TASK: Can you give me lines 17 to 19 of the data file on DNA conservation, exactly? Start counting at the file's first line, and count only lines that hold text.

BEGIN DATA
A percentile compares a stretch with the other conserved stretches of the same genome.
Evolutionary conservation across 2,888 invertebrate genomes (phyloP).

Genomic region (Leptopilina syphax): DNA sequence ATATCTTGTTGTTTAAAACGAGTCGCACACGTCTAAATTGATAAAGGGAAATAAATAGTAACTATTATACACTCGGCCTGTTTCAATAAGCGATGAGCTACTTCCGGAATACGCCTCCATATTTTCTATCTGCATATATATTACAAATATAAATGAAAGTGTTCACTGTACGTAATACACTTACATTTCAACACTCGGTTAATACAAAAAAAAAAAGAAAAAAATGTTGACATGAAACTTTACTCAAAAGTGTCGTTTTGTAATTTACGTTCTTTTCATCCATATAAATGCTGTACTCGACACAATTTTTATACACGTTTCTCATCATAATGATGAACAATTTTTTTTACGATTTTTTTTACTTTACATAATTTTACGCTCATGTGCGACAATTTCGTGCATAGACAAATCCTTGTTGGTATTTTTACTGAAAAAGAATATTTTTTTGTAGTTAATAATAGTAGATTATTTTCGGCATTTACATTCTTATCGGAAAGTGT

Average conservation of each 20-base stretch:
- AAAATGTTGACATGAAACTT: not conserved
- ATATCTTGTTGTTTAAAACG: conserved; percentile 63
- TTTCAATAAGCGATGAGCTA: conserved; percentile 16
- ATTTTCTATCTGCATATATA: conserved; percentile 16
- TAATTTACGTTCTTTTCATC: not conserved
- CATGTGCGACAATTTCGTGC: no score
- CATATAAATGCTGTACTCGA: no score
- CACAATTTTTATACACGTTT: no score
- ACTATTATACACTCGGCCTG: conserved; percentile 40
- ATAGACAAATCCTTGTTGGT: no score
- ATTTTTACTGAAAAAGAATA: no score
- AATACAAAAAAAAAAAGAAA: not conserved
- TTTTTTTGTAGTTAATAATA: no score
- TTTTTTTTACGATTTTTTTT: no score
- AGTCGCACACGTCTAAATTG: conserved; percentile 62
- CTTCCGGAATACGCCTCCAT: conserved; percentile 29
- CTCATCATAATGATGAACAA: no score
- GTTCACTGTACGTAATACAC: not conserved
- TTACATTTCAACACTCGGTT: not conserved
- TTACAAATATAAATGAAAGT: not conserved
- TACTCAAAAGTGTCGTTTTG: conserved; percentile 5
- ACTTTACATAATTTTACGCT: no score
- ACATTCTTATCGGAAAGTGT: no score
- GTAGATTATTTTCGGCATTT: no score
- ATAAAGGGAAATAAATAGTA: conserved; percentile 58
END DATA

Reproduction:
- TTTTTTTGTAGTTAATAATA: no score
- TTTTTTTTACGATTTTTTTT: no score
- AGTCGCACACGTCTAAATTG: conserved; percentile 62